"When we don't get food delivered, two-thirds of our pupils go down to town to buy some and don't come back until the next day," said a despondent deputy principal at a secondary school in the Bakenberg North circuit, Limpopo, a week before the end-of-year exams.
The principal asked not to be named, saying he was not authorised to speak to the media.
The school has not received food since the beginning of term three weeks ago and the contractor, Modjadji Mphela, could not explain why. "I won't be able to answer your questions on the phone, because I still need to get hold of the documents giving reasons why I stopped supplying food to schools," Mphela said this week.
Bakenberg North is one of six circuits in Limpopo the Mail & Guardian visited to see how the national school nutrition programme was serving schools.
In Vhuronga 1 circuit, near Thohoyandou in the Vhembe district, a primary school principal said 80% of his pupils were orphans who depended on the nutrition programme for one regular meal a day.
Politically connected suppliers
This is where Julius Malema's bodyguard, the beefy Jabavu Olifant, has been contracted to deliver food – but has not done so since April.
Olifant said he had not delivered because the department owed him money: "I met the department last week and they promised to resolve the matter very soon."
But the M&G has seen delivery notes and invoices from Olifant's company for deliveries in August claiming to have delivered food.
"The problem is that principals are afraid to report politically connected suppliers," said Maurice Petje, principal of Mahlatjane Primary School in Mafefe in Nokotlou circuit in the Capricorn district.
Olifant could be in for a shock. After the M&G contacted the department to inform it about the situation in Vhuronga, spokesperson Pat Kgomo said: "We've received reports about [Jabavu's circuit] and we're busy processing its termination. We're not aware of the delivery notes, as alleged, hence we're processing the termination of the contract. Nobody can be paid for not delivering food."
Petje said the programme sometimes fed two generations of pupils from the same families. He estimated that two-thirds of older secondary school pupils in his circuit had young children in the nearby primary schools.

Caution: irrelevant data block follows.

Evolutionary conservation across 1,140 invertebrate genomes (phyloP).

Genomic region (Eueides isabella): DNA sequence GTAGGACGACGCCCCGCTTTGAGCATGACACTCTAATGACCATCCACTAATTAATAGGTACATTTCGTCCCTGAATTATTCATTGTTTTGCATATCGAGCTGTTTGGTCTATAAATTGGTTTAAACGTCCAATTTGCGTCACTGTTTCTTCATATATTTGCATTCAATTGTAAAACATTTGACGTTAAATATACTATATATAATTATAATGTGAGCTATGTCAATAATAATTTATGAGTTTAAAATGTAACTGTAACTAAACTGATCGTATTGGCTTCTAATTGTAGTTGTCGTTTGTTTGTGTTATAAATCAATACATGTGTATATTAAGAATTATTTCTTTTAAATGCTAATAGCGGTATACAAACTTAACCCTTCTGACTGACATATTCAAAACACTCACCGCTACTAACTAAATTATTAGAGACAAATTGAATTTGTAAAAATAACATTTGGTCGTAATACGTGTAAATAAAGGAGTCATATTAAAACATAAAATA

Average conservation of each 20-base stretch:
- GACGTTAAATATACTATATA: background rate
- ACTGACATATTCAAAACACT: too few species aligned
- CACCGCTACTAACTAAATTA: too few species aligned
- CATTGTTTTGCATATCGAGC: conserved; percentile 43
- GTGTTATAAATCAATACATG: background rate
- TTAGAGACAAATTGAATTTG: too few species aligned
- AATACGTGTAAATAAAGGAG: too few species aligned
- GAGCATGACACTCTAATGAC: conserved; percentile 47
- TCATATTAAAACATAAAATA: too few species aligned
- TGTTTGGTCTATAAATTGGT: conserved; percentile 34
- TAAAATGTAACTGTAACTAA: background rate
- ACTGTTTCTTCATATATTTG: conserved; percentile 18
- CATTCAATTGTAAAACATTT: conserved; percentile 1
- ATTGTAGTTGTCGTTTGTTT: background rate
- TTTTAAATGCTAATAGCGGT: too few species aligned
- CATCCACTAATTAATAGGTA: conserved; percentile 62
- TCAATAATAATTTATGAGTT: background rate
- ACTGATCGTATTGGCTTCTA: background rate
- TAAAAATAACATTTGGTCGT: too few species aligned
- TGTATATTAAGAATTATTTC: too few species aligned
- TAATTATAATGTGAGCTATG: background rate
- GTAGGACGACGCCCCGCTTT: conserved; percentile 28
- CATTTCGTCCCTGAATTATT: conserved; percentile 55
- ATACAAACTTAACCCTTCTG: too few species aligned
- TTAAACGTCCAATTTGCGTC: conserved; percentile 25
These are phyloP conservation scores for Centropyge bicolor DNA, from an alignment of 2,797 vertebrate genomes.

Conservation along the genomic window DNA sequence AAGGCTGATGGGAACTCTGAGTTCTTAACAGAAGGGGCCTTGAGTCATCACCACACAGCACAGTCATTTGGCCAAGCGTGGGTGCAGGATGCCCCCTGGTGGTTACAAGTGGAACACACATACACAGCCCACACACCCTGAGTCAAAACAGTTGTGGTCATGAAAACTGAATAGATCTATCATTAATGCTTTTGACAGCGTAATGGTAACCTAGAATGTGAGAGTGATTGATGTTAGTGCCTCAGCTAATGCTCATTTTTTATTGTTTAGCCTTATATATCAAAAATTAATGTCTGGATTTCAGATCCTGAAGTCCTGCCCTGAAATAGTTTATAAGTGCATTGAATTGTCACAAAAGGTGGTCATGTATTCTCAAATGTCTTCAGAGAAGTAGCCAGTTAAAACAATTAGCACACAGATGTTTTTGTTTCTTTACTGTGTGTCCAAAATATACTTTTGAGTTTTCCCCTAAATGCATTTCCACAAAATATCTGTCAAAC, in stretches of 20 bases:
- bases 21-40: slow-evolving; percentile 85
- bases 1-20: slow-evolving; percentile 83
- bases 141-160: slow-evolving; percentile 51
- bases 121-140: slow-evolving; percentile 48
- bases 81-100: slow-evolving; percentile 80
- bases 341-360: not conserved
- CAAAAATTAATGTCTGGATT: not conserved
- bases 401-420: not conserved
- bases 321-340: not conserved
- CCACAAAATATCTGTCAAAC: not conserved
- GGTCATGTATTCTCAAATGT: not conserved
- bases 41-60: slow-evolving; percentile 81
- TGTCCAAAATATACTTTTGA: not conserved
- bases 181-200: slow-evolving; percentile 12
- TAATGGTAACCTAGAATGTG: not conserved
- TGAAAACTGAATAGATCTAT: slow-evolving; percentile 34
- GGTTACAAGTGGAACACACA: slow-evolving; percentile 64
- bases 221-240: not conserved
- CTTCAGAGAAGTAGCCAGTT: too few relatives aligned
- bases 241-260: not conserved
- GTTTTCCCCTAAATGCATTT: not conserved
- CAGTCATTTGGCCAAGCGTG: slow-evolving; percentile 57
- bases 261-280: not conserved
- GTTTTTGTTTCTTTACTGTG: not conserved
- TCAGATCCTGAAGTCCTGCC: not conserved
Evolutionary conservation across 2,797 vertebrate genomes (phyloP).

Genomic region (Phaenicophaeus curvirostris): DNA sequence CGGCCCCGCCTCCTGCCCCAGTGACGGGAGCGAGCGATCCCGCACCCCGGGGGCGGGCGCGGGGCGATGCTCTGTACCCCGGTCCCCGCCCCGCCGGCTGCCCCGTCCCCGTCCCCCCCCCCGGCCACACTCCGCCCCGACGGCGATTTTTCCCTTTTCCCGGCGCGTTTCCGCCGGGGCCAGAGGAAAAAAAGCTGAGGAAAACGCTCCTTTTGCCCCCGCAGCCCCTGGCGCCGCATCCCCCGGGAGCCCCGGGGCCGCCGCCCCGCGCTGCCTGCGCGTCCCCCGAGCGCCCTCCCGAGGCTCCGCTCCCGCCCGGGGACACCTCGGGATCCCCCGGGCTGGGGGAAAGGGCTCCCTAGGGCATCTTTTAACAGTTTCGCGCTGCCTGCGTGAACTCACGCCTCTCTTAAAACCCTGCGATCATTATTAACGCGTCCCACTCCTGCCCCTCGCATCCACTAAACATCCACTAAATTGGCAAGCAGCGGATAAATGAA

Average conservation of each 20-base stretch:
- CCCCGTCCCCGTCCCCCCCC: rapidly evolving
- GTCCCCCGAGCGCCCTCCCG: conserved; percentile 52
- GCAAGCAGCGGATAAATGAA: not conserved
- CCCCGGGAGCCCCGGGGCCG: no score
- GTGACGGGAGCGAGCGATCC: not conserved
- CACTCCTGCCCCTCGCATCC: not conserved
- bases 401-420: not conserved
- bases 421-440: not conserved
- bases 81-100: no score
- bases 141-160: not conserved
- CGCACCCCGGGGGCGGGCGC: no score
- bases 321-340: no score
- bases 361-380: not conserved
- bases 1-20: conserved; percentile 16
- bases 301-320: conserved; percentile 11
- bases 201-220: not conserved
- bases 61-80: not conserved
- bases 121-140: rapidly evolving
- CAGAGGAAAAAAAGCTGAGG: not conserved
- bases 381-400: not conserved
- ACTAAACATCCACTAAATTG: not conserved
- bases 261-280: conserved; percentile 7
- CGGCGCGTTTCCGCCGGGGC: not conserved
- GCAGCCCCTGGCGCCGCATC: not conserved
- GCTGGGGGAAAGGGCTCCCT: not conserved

Most principals the M&G interviewed said they would prefer to procure their own food rather than rely on service providers from distant Polokwane, Seshego and other urban centres. They said procurement that was driven by schools would boost local employment, shorten supply chains and ensure more oversight and accountability. Long supply chains mean that schools receive up to a month's supply of dry foodstuff – including mealie meal, samp, beans, rice and soya – at a time.
A week's supply of fresh food can be problematic because schools lack storage facilities that are sufficiently big, secure against thieves and rats, or cool enough to prevent it from rotting.
Kgomo said the department was piloting a procurement system driven by schools. It is being tested by 25 schools. "At the end of the term of the contract we will assess all possibilities and take a decision. But most schools have not indicated discomfort with the present arrangement."
R1.71-billion: School nutrition programme budget over two years
R40-million: Amount earned by known Malema associates and allies over two years
1.596-million: Learners in Limpopo receiving food
3 931: Primary and secondary schools in Limpopo receiving food
7 096: Companies who bid for school nutrition programme tenders
337: Companies contracted to deliver food
70%: Profit margin of some service providers
55%: Percentage of 2012-13 budget spent by September this year
Do you know of other politically connected service providers who have won school nutrition programme tenders in Limpopo?
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The M&G Centre for Investigative Journalism (amaBhungane) produced this story. All views are ours. See www.amabhungane.co.za for our stories, activities and funding sources.